twins as guitar-wielding frontmen.
Athens, Ga. is slowly becoming a mecca for pop music with bands such
as R.E.M. and the B-52's attaining national attention on the music scene.
Hoping to keep the city in the rock 'n' roll limelight, the Fountains are
playing their brand of folk music all across America with a national tour.
"We get a great deal of influence from folk music," said
Jeremy Allen, drummer for the Fountains.
Citing such influences as Woody Guthrie, Creedence Clearwater Revival,
The Police, Hank Williams, Bill Monroe, U2, and Uncle Tupelo -- which split
to form Wilco and Son Volt -- the Fountains have taken shape under a much
more diverse musical background than folk.
"It comes from a lot of different angles," Allen said.
In describing their own music, Allen said that the lineup of Jeffrey
Andrews on electric guitar, Gary Andrews on acoustic guitar and harmonica
and Johnny Hamby on bass pumps out a high energy sound that really bases
itself on the lyrics.
He feels that that the soon-to-be-released CD, Ideal Amusement,
resembles the live performance of the band better than the Fountains' previous
The first CD, titled Welcome, was a duet effort of the Andrews
brothers, and their next CD, Smash, featured keyboards that are
not used by the band in their live shows.
David Barbie, bassist for Sugar, Rob Easterday and Andy LeMaster, produced
the 11 songs on Ideal Amusement, which is slated to hit stores
Before forming the Fountains, the Andrews brothers and Allen lived
in Buffalo, NY, but did not unite until they hit the college campus in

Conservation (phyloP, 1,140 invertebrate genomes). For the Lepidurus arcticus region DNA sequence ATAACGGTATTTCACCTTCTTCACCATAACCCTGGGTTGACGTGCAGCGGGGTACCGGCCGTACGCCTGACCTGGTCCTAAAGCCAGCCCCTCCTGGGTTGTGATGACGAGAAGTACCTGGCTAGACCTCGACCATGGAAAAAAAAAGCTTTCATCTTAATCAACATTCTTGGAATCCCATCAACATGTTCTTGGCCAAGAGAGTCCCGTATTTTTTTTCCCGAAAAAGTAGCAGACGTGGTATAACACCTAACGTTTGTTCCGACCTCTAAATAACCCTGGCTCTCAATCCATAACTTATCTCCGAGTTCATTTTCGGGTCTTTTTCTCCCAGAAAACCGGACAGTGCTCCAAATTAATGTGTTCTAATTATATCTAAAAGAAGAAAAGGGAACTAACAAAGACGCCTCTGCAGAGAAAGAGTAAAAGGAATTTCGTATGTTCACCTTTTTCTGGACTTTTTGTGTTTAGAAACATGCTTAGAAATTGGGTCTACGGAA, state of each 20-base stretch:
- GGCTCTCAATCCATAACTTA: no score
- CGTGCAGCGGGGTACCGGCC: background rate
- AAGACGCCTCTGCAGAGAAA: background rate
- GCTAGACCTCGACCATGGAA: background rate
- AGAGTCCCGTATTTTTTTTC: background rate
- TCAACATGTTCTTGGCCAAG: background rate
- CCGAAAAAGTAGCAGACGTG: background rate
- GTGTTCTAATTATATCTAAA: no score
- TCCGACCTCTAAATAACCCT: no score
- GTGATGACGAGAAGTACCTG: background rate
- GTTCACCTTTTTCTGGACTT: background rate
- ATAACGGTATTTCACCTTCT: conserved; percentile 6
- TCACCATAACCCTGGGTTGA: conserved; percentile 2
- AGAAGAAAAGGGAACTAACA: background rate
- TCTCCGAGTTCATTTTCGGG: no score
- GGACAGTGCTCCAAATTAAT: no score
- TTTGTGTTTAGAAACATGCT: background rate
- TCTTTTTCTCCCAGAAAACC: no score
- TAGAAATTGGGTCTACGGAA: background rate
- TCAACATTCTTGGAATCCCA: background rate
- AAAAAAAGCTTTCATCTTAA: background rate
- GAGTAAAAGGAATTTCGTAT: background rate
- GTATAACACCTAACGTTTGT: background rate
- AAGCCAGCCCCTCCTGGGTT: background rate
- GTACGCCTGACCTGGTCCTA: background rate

Binghamton, NY where they first began performing together.
It was 1990 when the three minstrels embarked on the musical journey
which has since become the Fountains.
In September 1993, Jeffrey and Gary Andrews took their guitars and headed
down to Georgia where they started calling themselves the Fountains. Allen
took more than a year off, but rejoined the twins in '95.
The latest addition to the Fountains was bass player Johnny Hamby who
came to the band 15 months ago.
Since hitting the Athens scene, the Fountains have been on the bill
with such acts as Hootie and the Blowfish, Ani DiFranco, Dinosaur Jr. and
They Might Be Giants.
Tonight, they will pop on stage at the Barley & Hopps to start the
academic year with their folk rock Americana.
It will be the Fountains second performance in Knoxville (they were
here in June) and they are planning to come back in late Sept. after the
release of Ideal Amusement.
"I liked it (Knoxville) a lot," Allen said. "I look
forward to coming back."
He also said that the campus was a bit under-populated for their first
show because of summer vacation, but he felt that there was a lot of good
new music coming through the area.
Shawn Blair, owner of the B&H, said that the Fountains blew him
away at their show in June.
If you are interested in greeting the Fountains in their return to
Knoxville, the show will begin at approximately 11 p.m. and the tickets
will cost $3-5. The Fountains can be reached by e-mail at